This article is, mostly, about Instapoetry, but I need to get something off my chest before I dive into the ways Instagram poetry has become so popular: just because something doesn’t rock your boat, doesn’t mean it has no value.
Instagram Poetry Is Real Poetry
Humans don’t always deal well with change, especially changes we haven’t planned for. It is, therefore, no surprise to see older generations challenging the value of what younger people are doing.
As a Millennial that likes to be “down with the kids,” I am actually fascinated by how fast Gen Z understands technology, how much fun they are having online, and how they often use these tools to actually fight for causes, and educate themselves.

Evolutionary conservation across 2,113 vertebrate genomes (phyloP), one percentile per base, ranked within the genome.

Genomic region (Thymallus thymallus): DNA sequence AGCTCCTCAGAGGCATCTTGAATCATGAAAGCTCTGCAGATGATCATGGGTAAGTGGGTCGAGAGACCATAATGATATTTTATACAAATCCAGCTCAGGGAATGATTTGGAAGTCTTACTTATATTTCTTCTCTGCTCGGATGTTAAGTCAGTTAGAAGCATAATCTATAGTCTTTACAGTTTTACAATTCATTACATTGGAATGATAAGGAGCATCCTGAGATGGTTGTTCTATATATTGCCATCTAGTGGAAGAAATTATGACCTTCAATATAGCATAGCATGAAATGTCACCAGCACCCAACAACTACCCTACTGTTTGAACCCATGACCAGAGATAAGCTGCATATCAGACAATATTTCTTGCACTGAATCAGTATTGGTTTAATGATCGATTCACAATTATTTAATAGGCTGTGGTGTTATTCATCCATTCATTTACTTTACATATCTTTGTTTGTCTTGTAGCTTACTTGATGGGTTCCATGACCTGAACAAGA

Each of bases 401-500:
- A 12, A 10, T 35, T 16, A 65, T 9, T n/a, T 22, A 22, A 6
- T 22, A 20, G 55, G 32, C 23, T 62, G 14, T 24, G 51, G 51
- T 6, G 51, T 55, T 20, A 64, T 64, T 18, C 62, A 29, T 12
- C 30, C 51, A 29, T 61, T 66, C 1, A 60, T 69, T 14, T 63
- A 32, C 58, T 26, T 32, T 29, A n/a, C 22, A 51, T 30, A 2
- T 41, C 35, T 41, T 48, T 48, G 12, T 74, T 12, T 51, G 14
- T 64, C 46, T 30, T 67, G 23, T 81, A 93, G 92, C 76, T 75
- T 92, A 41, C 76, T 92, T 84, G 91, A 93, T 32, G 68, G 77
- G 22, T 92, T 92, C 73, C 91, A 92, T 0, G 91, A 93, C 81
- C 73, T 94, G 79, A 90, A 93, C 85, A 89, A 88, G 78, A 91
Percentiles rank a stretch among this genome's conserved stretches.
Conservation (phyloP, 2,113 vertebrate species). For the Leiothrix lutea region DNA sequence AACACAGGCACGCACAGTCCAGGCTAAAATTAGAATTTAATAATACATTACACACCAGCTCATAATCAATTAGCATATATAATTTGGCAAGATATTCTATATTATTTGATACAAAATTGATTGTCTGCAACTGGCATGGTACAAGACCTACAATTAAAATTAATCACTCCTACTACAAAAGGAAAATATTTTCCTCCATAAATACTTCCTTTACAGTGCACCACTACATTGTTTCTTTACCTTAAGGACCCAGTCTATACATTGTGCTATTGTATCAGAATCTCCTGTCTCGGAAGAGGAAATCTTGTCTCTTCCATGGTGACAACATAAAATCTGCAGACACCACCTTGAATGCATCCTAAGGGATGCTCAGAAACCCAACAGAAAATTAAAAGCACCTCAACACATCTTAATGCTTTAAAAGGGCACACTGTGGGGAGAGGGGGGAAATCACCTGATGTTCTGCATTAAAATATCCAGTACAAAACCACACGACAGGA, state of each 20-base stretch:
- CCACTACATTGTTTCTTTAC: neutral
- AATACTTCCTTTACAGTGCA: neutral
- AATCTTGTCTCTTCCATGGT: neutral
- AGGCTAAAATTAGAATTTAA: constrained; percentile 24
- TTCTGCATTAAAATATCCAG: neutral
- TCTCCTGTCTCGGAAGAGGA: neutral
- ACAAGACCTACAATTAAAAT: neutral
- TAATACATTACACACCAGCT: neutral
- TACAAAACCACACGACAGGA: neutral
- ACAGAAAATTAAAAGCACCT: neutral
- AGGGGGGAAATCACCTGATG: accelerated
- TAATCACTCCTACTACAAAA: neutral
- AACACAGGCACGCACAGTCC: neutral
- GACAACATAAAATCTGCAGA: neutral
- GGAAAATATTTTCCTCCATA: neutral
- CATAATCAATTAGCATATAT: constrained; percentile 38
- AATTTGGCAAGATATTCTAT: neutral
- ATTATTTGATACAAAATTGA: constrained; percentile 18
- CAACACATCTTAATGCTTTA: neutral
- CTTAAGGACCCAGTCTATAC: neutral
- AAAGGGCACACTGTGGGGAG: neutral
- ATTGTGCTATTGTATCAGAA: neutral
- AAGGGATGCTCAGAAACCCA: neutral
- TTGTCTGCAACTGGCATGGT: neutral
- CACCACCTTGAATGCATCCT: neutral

I also think it is necessary to keep up with the times, or we are doomed to grow old very fast, and very lonely, shouting angrily at a cloud. As Dylan once said:
“Come mothers and fathers
Throughout the land
And don’t criticize
What you can’t understand
Your sons and your daughters
Are beyond your command
Your old road is
Please get out of the new one
If you can’t lend your hand
For the times they are a-changin’.”
Bob Dylan, “The Times They Are a-Changin’”
With the rise of social media, the generation gap issue seems to have become more prominent than ever: although social media is the new way we consume media, social media careers are very often seen as less serious, even as a mere hobby, even though there are a lot more kids nowadays consuming information and entertainment through YouTube than through regular TV channels.
Obviously, unlike terrestrial TV, almost anyone can create YouTube content, but this rise in online content allows us to have more control over exactly what we choose to surround ourselves with.